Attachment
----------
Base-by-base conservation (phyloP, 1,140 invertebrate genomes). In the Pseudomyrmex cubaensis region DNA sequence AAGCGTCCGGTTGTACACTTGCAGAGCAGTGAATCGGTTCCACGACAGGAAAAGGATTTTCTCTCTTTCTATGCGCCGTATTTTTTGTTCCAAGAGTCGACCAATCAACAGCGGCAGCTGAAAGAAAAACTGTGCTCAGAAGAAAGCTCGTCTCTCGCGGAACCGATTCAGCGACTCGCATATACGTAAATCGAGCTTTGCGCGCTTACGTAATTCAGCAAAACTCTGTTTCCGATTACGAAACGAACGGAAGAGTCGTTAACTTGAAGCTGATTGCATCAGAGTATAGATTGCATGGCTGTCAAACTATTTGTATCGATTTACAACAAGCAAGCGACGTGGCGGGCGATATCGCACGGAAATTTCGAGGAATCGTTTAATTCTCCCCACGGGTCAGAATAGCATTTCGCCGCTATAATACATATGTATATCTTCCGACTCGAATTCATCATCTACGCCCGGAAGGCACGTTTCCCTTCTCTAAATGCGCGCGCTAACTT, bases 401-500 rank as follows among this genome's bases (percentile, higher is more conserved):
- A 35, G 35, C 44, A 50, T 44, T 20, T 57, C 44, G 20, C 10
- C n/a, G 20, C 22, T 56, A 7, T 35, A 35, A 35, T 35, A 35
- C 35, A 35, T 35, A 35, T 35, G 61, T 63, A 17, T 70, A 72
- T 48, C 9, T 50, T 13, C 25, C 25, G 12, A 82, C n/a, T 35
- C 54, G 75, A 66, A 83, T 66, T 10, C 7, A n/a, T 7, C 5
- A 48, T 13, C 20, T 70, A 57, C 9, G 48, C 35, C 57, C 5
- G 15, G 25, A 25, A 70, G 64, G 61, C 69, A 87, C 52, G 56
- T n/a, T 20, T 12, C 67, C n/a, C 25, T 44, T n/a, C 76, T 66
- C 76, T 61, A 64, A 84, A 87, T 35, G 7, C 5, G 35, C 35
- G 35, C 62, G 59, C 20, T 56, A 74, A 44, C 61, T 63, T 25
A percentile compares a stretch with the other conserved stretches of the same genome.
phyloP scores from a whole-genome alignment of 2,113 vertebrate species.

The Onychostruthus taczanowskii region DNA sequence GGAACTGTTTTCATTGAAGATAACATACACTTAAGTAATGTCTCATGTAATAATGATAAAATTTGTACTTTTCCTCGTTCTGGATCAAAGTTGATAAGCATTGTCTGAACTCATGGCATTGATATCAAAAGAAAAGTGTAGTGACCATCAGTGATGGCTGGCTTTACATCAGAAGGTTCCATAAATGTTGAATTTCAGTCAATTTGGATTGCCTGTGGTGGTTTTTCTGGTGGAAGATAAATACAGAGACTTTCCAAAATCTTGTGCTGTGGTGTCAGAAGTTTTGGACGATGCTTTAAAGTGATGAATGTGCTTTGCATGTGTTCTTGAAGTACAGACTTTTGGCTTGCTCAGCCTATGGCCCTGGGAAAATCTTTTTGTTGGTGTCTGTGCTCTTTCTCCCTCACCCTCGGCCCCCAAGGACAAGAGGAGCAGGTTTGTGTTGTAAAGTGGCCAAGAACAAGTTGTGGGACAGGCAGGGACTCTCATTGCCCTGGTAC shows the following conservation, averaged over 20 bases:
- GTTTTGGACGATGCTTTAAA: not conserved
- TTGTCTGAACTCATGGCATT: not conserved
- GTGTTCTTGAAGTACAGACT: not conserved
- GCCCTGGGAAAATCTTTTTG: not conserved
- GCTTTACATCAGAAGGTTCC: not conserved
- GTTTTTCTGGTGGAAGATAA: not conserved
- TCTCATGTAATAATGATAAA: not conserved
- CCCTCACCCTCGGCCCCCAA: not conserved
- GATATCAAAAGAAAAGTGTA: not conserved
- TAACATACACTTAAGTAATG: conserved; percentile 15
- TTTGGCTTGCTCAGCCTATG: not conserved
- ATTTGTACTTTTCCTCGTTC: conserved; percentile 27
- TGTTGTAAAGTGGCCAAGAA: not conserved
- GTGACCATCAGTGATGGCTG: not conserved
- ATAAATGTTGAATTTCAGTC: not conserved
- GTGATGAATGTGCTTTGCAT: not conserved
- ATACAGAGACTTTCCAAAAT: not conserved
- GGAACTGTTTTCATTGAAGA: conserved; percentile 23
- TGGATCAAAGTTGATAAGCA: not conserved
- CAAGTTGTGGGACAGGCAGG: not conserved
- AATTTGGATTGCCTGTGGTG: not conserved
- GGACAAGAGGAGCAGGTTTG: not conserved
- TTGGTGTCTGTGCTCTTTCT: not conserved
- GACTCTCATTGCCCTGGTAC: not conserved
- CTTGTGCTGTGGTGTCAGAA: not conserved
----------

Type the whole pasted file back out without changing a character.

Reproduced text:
Base-by-base conservation (phyloP, 1,140 invertebrate genomes). In the Pseudomyrmex cubaensis region DNA sequence AAGCGTCCGGTTGTACACTTGCAGAGCAGTGAATCGGTTCCACGACAGGAAAAGGATTTTCTCTCTTTCTATGCGCCGTATTTTTTGTTCCAAGAGTCGACCAATCAACAGCGGCAGCTGAAAGAAAAACTGTGCTCAGAAGAAAGCTCGTCTCTCGCGGAACCGATTCAGCGACTCGCATATACGTAAATCGAGCTTTGCGCGCTTACGTAATTCAGCAAAACTCTGTTTCCGATTACGAAACGAACGGAAGAGTCGTTAACTTGAAGCTGATTGCATCAGAGTATAGATTGCATGGCTGTCAAACTATTTGTATCGATTTACAACAAGCAAGCGACGTGGCGGGCGATATCGCACGGAAATTTCGAGGAATCGTTTAATTCTCCCCACGGGTCAGAATAGCATTTCGCCGCTATAATACATATGTATATCTTCCGACTCGAATTCATCATCTACGCCCGGAAGGCACGTTTCCCTTCTCTAAATGCGCGCGCTAACTT, bases 401-500 rank as follows among this genome's bases (percentile, higher is more conserved):
- A 35, G 35, C 44, A 50, T 44, T 20, T 57, C 44, G 20, C 10
- C n/a, G 20, C 22, T 56, A 7, T 35, A 35, A 35, T 35, A 35
- C 35, A 35, T 35, A 35, T 35, G 61, T 63, A 17, T 70, A 72
- T 48, C 9, T 50, T 13, C 25, C 25, G 12, A 82, C n/a, T 35
- C 54, G 75, A 66, A 83, T 66, T 10, C 7, A n/a, T 7, C 5
- A 48, T 13, C 20, T 70, A 57, C 9, G 48, C 35, C 57, C 5
- G 15, G 25, A 25, A 70, G 64, G 61, C 69, A 87, C 52, G 56
- T n/a, T 20, T 12, C 67, C n/a, C 25, T 44, T n/a, C 76, T 66
- C 76, T 61, A 64, A 84, A 87, T 35, G 7, C 5, G 35, C 35
- G 35, C 62, G 59, C 20, T 56, A 74, A 44, C 61, T 63, T 25
A percentile compares a stretch with the other conserved stretches of the same genome.
phyloP scores from a whole-genome alignment of 2,113 vertebrate species.

The Onychostruthus taczanowskii region DNA sequence GGAACTGTTTTCATTGAAGATAACATACACTTAAGTAATGTCTCATGTAATAATGATAAAATTTGTACTTTTCCTCGTTCTGGATCAAAGTTGATAAGCATTGTCTGAACTCATGGCATTGATATCAAAAGAAAAGTGTAGTGACCATCAGTGATGGCTGGCTTTACATCAGAAGGTTCCATAAATGTTGAATTTCAGTCAATTTGGATTGCCTGTGGTGGTTTTTCTGGTGGAAGATAAATACAGAGACTTTCCAAAATCTTGTGCTGTGGTGTCAGAAGTTTTGGACGATGCTTTAAAGTGATGAATGTGCTTTGCATGTGTTCTTGAAGTACAGACTTTTGGCTTGCTCAGCCTATGGCCCTGGGAAAATCTTTTTGTTGGTGTCTGTGCTCTTTCTCCCTCACCCTCGGCCCCCAAGGACAAGAGGAGCAGGTTTGTGTTGTAAAGTGGCCAAGAACAAGTTGTGGGACAGGCAGGGACTCTCATTGCCCTGGTAC shows the following conservation, averaged over 20 bases:
- GTTTTGGACGATGCTTTAAA: not conserved
- TTGTCTGAACTCATGGCATT: not conserved
- GTGTTCTTGAAGTACAGACT: not conserved
- GCCCTGGGAAAATCTTTTTG: not conserved
- GCTTTACATCAGAAGGTTCC: not conserved
- GTTTTTCTGGTGGAAGATAA: not conserved
- TCTCATGTAATAATGATAAA: not conserved
- CCCTCACCCTCGGCCCCCAA: not conserved
- GATATCAAAAGAAAAGTGTA: not conserved
- TAACATACACTTAAGTAATG: conserved; percentile 15
- TTTGGCTTGCTCAGCCTATG: not conserved
- ATTTGTACTTTTCCTCGTTC: conserved; percentile 27
- TGTTGTAAAGTGGCCAAGAA: not conserved
- GTGACCATCAGTGATGGCTG: not conserved
- ATAAATGTTGAATTTCAGTC: not conserved
- GTGATGAATGTGCTTTGCAT: not conserved
- ATACAGAGACTTTCCAAAAT: not conserved
- GGAACTGTTTTCATTGAAGA: conserved; percentile 23
- TGGATCAAAGTTGATAAGCA: not conserved
- CAAGTTGTGGGACAGGCAGG: not conserved
- AATTTGGATTGCCTGTGGTG: not conserved
- GGACAAGAGGAGCAGGTTTG: not conserved
- TTGGTGTCTGTGCTCTTTCT: not conserved
- GACTCTCATTGCCCTGGTAC: not conserved
- CTTGTGCTGTGGTGTCAGAA: not conserved